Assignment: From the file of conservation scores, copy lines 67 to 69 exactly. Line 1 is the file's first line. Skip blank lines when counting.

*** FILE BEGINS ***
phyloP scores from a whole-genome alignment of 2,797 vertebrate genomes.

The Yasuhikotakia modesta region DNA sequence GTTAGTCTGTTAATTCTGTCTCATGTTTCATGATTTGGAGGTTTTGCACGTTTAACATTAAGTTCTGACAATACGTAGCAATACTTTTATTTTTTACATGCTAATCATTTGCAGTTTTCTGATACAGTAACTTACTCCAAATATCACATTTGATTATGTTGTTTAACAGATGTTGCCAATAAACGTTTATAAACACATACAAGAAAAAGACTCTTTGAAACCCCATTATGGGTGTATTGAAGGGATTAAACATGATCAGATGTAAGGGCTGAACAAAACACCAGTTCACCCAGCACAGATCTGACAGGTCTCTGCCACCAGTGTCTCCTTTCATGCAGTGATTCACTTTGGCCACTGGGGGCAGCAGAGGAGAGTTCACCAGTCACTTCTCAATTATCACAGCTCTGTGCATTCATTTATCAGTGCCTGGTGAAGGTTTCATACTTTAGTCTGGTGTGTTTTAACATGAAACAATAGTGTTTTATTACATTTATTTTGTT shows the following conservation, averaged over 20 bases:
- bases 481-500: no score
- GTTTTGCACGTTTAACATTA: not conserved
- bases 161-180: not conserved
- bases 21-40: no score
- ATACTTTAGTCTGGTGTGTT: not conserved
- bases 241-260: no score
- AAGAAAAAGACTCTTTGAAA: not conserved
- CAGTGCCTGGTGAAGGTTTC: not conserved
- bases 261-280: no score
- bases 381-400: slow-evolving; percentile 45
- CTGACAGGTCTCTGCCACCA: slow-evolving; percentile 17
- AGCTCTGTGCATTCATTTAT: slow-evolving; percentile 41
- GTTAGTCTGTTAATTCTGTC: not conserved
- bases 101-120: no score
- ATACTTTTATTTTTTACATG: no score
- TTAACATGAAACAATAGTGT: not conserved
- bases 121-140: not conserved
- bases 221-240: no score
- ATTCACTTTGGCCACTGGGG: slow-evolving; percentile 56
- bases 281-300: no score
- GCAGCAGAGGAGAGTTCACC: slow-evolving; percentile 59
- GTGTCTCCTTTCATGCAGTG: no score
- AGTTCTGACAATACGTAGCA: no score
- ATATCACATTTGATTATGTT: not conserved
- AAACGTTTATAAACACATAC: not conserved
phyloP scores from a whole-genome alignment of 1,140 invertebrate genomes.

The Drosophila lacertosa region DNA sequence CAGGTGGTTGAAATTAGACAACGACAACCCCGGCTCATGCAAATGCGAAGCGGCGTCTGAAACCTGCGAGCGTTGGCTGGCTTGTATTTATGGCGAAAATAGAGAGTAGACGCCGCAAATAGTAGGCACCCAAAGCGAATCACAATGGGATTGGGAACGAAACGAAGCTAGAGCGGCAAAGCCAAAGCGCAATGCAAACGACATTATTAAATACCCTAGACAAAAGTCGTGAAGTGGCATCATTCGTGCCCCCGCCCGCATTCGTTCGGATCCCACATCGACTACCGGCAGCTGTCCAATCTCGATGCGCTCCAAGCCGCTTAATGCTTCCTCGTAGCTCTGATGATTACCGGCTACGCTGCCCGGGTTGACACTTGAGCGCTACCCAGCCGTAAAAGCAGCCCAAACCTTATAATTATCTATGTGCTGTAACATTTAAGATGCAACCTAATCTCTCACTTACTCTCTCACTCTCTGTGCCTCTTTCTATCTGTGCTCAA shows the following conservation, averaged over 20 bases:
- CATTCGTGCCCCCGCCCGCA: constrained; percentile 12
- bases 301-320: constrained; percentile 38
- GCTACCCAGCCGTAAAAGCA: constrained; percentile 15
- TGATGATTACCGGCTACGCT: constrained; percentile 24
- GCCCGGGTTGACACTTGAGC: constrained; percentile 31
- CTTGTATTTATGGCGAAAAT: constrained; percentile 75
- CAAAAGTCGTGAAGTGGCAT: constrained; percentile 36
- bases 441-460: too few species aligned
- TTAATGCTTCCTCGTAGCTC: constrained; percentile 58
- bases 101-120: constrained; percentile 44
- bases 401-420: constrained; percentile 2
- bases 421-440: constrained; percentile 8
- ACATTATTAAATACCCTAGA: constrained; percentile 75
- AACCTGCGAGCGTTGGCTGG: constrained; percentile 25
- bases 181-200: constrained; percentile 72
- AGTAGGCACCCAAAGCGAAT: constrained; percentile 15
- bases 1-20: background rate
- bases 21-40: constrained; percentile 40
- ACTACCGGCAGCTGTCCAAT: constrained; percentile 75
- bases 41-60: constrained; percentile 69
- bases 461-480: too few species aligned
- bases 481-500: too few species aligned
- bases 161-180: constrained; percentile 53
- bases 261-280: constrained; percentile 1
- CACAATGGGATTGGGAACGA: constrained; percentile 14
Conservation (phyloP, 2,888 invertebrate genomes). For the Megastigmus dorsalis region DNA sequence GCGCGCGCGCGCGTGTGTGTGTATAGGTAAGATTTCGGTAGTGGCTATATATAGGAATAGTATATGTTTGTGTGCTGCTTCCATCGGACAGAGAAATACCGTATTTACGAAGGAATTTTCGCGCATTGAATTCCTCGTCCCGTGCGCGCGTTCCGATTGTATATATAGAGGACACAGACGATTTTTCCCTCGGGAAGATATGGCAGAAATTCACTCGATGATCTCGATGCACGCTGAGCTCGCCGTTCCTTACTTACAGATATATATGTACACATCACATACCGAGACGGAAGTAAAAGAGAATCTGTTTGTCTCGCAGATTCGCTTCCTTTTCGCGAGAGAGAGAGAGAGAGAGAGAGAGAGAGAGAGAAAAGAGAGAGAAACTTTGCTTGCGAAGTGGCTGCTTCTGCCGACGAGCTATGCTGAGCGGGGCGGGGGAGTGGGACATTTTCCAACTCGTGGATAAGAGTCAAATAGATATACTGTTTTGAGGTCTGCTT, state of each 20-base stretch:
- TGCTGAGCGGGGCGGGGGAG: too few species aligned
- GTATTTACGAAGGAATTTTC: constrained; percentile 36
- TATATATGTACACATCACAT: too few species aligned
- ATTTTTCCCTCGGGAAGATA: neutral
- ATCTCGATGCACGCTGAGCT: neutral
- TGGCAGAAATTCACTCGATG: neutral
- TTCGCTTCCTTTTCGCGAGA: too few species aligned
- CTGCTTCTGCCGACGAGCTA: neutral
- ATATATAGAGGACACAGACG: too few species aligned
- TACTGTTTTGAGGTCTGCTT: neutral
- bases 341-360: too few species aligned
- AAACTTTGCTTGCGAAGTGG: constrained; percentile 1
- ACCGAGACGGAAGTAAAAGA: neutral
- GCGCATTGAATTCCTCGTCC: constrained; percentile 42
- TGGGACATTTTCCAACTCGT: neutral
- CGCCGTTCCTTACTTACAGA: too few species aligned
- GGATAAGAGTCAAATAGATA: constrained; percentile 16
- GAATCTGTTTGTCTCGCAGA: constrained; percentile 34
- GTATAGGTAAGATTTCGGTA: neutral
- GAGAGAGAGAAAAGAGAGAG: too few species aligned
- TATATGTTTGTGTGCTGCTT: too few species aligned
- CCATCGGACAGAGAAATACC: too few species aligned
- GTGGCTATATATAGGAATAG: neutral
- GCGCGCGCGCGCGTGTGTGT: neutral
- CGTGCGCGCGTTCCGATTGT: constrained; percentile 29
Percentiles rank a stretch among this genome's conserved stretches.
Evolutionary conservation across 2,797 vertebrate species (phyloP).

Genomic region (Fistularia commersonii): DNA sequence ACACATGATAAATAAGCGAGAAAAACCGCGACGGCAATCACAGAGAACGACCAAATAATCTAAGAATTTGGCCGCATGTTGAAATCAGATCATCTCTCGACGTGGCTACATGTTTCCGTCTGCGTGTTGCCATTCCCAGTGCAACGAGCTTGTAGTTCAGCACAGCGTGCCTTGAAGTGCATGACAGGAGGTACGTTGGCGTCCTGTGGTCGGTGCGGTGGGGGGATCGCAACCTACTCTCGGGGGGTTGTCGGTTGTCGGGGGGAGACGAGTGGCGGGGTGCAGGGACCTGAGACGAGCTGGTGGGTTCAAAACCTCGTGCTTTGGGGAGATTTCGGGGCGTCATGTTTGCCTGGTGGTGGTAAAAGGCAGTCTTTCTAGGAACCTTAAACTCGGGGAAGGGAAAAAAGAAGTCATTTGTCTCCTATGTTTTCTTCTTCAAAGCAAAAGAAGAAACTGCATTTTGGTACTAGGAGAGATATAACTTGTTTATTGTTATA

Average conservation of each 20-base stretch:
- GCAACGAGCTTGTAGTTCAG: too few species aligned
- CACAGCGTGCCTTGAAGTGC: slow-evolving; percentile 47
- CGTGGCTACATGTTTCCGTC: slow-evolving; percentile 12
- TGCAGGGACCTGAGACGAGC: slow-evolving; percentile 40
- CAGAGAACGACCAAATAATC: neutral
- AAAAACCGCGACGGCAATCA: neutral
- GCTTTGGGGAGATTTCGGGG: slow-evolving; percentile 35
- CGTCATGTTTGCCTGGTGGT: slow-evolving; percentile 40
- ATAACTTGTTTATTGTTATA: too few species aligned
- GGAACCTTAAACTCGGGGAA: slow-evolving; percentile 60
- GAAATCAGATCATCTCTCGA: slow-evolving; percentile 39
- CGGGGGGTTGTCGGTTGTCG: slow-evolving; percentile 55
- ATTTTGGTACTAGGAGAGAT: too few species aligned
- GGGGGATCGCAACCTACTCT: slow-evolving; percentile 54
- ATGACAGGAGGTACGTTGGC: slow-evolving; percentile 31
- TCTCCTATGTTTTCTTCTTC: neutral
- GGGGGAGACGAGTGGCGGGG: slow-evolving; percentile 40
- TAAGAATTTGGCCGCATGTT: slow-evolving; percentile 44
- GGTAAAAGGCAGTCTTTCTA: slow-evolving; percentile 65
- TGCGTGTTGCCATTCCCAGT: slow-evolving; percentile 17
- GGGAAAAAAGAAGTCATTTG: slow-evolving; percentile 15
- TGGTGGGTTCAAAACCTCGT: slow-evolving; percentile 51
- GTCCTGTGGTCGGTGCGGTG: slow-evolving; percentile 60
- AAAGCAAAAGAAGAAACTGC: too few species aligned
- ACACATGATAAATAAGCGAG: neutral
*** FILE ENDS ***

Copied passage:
- AAACTTTGCTTGCGAAGTGG: constrained; percentile 1
- ACCGAGACGGAAGTAAAAGA: neutral
- GCGCATTGAATTCCTCGTCC: constrained; percentile 42